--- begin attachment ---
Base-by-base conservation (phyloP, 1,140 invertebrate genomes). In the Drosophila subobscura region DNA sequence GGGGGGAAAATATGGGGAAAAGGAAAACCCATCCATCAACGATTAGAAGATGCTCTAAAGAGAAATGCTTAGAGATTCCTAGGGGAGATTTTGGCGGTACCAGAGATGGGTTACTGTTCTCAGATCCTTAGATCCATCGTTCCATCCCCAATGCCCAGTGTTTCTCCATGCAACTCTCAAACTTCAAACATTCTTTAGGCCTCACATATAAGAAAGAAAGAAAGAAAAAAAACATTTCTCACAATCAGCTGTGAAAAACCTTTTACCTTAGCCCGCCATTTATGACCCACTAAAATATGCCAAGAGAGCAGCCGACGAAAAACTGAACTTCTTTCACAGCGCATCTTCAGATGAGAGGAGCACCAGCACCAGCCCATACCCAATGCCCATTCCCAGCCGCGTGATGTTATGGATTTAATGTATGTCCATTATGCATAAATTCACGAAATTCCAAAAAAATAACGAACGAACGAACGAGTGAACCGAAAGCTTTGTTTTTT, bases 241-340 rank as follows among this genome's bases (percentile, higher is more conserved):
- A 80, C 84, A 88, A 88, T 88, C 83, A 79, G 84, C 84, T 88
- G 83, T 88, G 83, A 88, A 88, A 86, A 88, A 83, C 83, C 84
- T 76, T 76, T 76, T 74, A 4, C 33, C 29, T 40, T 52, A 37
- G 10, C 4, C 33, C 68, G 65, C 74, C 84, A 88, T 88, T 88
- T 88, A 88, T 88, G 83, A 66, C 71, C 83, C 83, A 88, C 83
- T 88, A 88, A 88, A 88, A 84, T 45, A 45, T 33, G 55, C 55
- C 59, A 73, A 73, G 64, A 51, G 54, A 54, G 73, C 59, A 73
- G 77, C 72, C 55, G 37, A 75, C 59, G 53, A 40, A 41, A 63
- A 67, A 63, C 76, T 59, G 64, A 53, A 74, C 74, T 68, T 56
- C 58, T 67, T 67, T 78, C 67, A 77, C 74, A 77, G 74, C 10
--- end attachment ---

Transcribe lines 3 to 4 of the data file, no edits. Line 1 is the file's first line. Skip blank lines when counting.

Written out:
- G 83, T 88, G 83, A 88, A 88, A 86, A 88, A 83, C 83, C 84
- T 76, T 76, T 76, T 74, A 4, C 33, C 29, T 40, T 52, A 37